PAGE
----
Ford CEO Allan Mulally, Boeing CEO James McNerny Jr. and Verizon CEO Ivan Seidenberg all served on Obama’s Export Council, which the president established in 2010 to help advance his goal of doubling the exports of American products to other countries by 2015. Seidenferd stepped down as Verizon CEO earlier this year, but is currently chairman of the company. Combined, the three executives secured $58.4 million last year, while their companies scored a combined $767 million federal tax benefit.
Ford notes that its tax bill this year is particularly low relative to its profits due in part to a law allowing companies who post hefty losses to qualify for tax breaks in future years. Ford lost $2.7 billion in 2009 and $6.5 billion in 2010. Mullaly was paid $17.9 million and $17.0 million in those years.
Obama has placed other executives on separate economic panels. eBay CEO John Donahoe served on the White House Council for Community Solutions, Qwest Communications CEO Edward Mueller chaired the President’s National Security Telecommunications Advisory Committee, Dow Chemical CEO Andrew Liveris is co-chair of Obama’s Advanced Manufacturing Partnership and Motorola Solutions CEO Greg Brown was on the President’s Management Advisory Board. These four CEOs hauled in a combined $57.2 million last year and received a total tax benefit of $714 million. Qwest was recently acquired by CenturyLink, which distanced itself from Mueller’s pay, saying it was set by Qwest’s board, not CenturyLink’s.
Although Dow Chemical scored robust international profits for 2010, it was the only one of the 10 firms tied to Obama to post a loss on its U.S. operations during the year. Liveris recieved $17.7 million in total compensation.
Of the 10 CEOs, International Paper CEO John Faraci has the loosest tie to Obama. The president invited Faraci to travel with him to Brazil for the signing of a preliminary trade agreement, and Faraci spoke favorably of the deal during the trip.
“It’s no surprise that the CEOs that IPS chose to look at are earning more than their corporations paid in taxes in 2010 given how many major corporations pay no taxes at all,” said Bob McIntyre, Director of Citizens for Tax Justice, a separate think tank that works exclusively on improving U.S. tax policy. McIntyre is currently working on a separate report that he says has found “dozens” of top corporations who have paid no federal income taxes in recent years.
When asked to comment on the discrepancy between CEO pay and federal income tax bills, the companies emphasized that they complied with federal law on their taxes. Others said the report was unfair, because it does not count the other types of taxes companies pay — state, local and payroll taxes. Several also noted that their tax bills appear larger if you count “deferred taxes” in the calculation. One of the most prominent ways to defer taxes, however, is to stash money in offshore tax havens like Panama that do not tax corporations. So long as that money remains abroad, companies never actually have to pay U.S. taxes on it. The hypothetical future taxes that firms would have to pay if they brought the money back is included in the “deferred tax” number that companies report in annual filings. Deferred taxes, in turn, are typically included in corporate calculations for their “effective tax rate.”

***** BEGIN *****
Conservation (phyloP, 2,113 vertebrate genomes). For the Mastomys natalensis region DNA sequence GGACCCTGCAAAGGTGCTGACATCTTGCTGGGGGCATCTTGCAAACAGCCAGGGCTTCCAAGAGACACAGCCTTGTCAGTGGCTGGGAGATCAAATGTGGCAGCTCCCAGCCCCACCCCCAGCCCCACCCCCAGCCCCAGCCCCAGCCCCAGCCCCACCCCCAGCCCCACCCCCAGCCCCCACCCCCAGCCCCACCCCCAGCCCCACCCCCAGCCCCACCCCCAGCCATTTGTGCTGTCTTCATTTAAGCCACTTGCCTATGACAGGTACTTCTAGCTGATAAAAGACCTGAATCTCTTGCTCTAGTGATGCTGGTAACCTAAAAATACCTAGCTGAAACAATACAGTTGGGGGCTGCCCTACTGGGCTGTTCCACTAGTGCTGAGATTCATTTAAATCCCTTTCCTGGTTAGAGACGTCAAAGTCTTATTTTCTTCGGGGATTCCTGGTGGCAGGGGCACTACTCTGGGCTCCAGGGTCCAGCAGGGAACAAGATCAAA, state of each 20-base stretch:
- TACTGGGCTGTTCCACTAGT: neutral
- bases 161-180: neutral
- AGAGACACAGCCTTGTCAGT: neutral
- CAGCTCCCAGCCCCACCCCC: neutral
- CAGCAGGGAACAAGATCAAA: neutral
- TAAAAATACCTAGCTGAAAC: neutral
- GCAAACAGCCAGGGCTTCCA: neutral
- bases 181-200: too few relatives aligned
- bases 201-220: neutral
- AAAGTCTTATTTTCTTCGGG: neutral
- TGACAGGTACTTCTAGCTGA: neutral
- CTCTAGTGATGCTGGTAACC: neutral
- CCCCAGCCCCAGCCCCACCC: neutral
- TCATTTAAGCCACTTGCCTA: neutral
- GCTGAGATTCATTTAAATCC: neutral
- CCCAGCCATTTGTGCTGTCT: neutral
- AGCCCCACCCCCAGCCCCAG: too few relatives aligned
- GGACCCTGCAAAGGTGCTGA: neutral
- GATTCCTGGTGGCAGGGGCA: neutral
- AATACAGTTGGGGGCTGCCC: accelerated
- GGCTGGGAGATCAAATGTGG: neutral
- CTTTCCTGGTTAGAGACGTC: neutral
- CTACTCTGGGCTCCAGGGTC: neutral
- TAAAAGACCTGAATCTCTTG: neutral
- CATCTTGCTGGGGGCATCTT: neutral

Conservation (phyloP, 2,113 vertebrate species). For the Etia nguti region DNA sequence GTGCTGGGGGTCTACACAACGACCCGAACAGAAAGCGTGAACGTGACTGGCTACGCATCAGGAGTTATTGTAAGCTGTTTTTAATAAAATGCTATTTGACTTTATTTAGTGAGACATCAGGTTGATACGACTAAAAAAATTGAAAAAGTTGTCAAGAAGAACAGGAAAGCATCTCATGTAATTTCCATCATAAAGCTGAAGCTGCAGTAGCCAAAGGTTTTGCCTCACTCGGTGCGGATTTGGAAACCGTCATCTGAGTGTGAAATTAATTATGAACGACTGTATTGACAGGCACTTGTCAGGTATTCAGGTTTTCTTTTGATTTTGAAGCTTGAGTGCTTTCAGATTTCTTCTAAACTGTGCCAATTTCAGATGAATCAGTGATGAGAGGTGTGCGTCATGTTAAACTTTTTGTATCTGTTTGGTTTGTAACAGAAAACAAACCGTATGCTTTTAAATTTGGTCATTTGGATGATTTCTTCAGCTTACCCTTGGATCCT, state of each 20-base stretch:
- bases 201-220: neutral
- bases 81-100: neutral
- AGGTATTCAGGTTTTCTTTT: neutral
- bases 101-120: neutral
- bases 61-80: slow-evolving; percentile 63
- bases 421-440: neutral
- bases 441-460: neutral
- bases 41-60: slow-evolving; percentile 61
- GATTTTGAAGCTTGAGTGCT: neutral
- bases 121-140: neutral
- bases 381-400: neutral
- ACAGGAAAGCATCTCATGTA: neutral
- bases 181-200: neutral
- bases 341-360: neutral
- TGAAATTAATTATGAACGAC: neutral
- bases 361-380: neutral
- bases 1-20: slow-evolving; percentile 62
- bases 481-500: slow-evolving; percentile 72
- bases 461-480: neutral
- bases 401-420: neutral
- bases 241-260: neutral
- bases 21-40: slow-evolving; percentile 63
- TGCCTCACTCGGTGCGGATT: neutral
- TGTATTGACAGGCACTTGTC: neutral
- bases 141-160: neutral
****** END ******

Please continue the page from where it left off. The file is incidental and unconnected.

The IPS report by contrast only looks at actual money companies expected to pay — or receive — from the federal government in income taxes for the year. State, local and payroll taxes do not directly effect the federal budget deficit. The formal federal income tax rate for large corporations is 35 percent.
“This report is just the latest piece of evidence — you’ve seen a lot of press reports on some very big companies that show they actually pay very low taxes despite the officially high tax rates,” Chuck Marr, Director of Federal Tax Policy at the Center on Budget and Policy Priorities, told HuffPost. “Think about the gut-wrenching cuts that are going to be made in education, in innovation and research. Those are just going to be worse if we don’t address the corporate sector. So, if we’re gonna put scientific research on the table, corporate taxes should be right there with it.”